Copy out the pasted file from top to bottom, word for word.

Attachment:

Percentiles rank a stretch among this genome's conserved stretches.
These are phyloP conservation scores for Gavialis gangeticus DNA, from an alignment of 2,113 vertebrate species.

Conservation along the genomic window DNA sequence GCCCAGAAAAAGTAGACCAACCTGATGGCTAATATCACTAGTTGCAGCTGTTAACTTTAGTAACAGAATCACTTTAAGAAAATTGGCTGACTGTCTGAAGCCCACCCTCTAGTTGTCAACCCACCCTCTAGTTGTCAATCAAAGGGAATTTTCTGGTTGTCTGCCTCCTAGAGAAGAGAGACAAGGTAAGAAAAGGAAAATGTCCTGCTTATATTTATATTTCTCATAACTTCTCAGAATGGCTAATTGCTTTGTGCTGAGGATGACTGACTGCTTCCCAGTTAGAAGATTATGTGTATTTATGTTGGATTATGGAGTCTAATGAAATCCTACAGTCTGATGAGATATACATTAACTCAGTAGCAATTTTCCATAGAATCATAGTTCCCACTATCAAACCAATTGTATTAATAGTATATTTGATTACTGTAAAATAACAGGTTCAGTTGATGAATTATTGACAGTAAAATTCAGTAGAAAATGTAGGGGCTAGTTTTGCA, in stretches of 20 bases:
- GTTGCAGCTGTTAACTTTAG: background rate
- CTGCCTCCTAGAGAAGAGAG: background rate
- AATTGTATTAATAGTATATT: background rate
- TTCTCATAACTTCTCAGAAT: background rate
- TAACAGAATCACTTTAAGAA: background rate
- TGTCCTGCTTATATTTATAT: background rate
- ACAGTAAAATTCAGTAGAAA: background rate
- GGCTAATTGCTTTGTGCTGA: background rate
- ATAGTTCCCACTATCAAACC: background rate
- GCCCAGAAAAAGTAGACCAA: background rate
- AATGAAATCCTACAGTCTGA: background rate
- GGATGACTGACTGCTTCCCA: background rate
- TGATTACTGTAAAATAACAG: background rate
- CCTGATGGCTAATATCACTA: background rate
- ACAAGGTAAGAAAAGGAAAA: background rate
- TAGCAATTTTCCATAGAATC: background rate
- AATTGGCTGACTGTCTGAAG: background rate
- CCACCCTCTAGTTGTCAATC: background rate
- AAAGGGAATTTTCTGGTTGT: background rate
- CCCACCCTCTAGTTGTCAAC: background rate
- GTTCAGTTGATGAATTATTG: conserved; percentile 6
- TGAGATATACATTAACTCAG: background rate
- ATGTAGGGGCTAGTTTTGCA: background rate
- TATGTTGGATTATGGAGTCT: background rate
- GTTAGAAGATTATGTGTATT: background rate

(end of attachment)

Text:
Percentiles rank a stretch among this genome's conserved stretches.
These are phyloP conservation scores for Gavialis gangeticus DNA, from an alignment of 2,113 vertebrate species.

Conservation along the genomic window DNA sequence GCCCAGAAAAAGTAGACCAACCTGATGGCTAATATCACTAGTTGCAGCTGTTAACTTTAGTAACAGAATCACTTTAAGAAAATTGGCTGACTGTCTGAAGCCCACCCTCTAGTTGTCAACCCACCCTCTAGTTGTCAATCAAAGGGAATTTTCTGGTTGTCTGCCTCCTAGAGAAGAGAGACAAGGTAAGAAAAGGAAAATGTCCTGCTTATATTTATATTTCTCATAACTTCTCAGAATGGCTAATTGCTTTGTGCTGAGGATGACTGACTGCTTCCCAGTTAGAAGATTATGTGTATTTATGTTGGATTATGGAGTCTAATGAAATCCTACAGTCTGATGAGATATACATTAACTCAGTAGCAATTTTCCATAGAATCATAGTTCCCACTATCAAACCAATTGTATTAATAGTATATTTGATTACTGTAAAATAACAGGTTCAGTTGATGAATTATTGACAGTAAAATTCAGTAGAAAATGTAGGGGCTAGTTTTGCA, in stretches of 20 bases:
- GTTGCAGCTGTTAACTTTAG: background rate
- CTGCCTCCTAGAGAAGAGAG: background rate
- AATTGTATTAATAGTATATT: background rate
- TTCTCATAACTTCTCAGAAT: background rate
- TAACAGAATCACTTTAAGAA: background rate
- TGTCCTGCTTATATTTATAT: background rate
- ACAGTAAAATTCAGTAGAAA: background rate
- GGCTAATTGCTTTGTGCTGA: background rate
- ATAGTTCCCACTATCAAACC: background rate
- GCCCAGAAAAAGTAGACCAA: background rate
- AATGAAATCCTACAGTCTGA: background rate
- GGATGACTGACTGCTTCCCA: background rate
- TGATTACTGTAAAATAACAG: background rate
- CCTGATGGCTAATATCACTA: background rate
- ACAAGGTAAGAAAAGGAAAA: background rate
- TAGCAATTTTCCATAGAATC: background rate
- AATTGGCTGACTGTCTGAAG: background rate
- CCACCCTCTAGTTGTCAATC: background rate
- AAAGGGAATTTTCTGGTTGT: background rate
- CCCACCCTCTAGTTGTCAAC: background rate
- GTTCAGTTGATGAATTATTG: conserved; percentile 6
- TGAGATATACATTAACTCAG: background rate
- ATGTAGGGGCTAGTTTTGCA: background rate
- TATGTTGGATTATGGAGTCT: background rate
- GTTAGAAGATTATGTGTATT: background rate